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Sheldon Silver's prison surrender pushed back

Silver's request for bail during a pending appeal is still being considered.

Former Assembly speaker Sheldon Silver exits a Manhattan

Former Assembly speaker Sheldon Silver exits a Manhattan federal court on Friday, July 27, 2018. Photo Credit: Louis Lanzano

A federal appeals court judge in Manhattan has put former Assembly speaker Sheldon Silver’s scheduled Oct. 5 surrender date for his corruption conviction on hold pending a decision on the ex-speaker’s motion for bail pending appeal.

Silver, 74, was sentenced to 7 years in prison and fined $1.75 million by Manhattan U.S. District Judge Valerie Caproni on July 30 after being convicted of taking bribes disguised as legal fees in return for favors for a mesothelioma researcher and developers.

In a brief order issued Tuesday morning, Second U.S. Circuit Court of Appeals Judge Peter Hall said his scheduled surrender to start serving time should be stayed while his request for bail during a planned appeal is being decided.

Hall also referred the request for bail pending to the court’s “next available motions panel,” and said the surrender date would be stayed until that panel rules. He didn’t express any view on the merits of the appeal or whether bail should be granted.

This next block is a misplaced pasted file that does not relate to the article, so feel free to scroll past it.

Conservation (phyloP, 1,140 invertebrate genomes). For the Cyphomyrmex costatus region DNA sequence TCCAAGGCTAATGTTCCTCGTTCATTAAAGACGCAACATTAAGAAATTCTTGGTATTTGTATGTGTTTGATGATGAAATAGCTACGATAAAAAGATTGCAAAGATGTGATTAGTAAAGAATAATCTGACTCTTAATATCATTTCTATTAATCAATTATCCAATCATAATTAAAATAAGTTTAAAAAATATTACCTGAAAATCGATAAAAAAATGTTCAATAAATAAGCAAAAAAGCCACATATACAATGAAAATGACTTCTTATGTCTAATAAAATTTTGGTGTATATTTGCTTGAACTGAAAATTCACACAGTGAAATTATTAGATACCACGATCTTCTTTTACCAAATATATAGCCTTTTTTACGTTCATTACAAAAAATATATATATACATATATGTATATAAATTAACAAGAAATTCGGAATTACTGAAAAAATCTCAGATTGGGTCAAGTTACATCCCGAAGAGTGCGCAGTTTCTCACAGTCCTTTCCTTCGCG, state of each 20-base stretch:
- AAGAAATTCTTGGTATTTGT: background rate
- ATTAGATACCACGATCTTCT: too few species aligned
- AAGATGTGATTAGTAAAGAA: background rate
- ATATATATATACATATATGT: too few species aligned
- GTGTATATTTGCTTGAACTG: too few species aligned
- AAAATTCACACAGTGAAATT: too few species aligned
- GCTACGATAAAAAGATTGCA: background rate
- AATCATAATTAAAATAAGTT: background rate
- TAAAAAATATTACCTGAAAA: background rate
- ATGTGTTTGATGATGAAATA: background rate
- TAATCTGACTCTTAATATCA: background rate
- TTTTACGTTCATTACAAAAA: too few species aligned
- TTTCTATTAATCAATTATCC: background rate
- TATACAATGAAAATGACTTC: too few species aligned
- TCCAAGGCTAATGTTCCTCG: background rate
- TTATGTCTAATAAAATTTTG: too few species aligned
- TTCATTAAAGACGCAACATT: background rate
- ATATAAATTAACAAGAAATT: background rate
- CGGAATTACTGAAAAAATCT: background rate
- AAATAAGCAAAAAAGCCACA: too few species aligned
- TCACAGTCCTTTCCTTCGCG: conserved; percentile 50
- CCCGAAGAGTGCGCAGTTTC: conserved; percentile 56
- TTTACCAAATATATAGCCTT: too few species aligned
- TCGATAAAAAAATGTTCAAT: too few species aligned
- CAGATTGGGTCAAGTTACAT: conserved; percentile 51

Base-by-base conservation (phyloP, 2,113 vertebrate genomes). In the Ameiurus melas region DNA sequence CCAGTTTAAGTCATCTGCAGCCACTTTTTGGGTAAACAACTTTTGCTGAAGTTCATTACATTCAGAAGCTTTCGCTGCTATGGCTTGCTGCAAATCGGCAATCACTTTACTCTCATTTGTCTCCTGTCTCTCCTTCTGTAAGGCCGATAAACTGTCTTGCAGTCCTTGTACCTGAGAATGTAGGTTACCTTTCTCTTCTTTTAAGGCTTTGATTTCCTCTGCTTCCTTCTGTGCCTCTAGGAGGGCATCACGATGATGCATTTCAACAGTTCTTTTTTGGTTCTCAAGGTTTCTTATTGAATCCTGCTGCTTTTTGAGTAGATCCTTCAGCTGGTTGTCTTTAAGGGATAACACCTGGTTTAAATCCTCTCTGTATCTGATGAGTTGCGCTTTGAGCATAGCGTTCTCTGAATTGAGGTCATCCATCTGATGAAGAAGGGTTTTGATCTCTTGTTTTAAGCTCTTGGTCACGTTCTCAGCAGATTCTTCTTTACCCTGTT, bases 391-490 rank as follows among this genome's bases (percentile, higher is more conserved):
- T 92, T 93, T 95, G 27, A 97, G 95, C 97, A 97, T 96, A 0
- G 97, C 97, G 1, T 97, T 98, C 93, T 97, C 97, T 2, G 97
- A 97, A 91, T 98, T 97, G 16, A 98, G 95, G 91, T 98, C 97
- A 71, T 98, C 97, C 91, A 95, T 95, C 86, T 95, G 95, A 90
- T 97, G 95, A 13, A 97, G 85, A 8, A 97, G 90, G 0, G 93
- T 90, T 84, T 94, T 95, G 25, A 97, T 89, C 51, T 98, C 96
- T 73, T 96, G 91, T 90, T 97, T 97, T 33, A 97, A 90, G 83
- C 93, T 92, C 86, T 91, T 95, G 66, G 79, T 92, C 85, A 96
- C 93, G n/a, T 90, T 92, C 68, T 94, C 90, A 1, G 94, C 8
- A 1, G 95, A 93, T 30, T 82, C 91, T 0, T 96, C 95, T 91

Although the delay could be brief, there is no fixed deadline for when a motion panel will be assigned or how long it will take to rule. Prosecutors have not yet filed a response to Silver’s request.

In 2016, Silver was sentenced to 12 years in prison after first being convicted of the same charges. But he remained out on bail while he appealed, and that conviction was later reversed by the Second Circuit after the Supreme Court raised the standard of proof in federal bribery cases.

He was convicted by another jury in May after a retrial. He is challenging that conviction by arguing that Caproni did not instruct jurors properly on the new standard in bribery cases, allowing them to convict without requiring proof that Silver and those who conferred benefits had agreed on favors he would confer in return.

In July, Caproni recommended Silver serve his time at the federal prison facility in Otisville, NY, but it is not known whether the federal Bureau of Prisons will follow that recommendation.

Prosecutors declined to comment on the delay of Silver's surrender.

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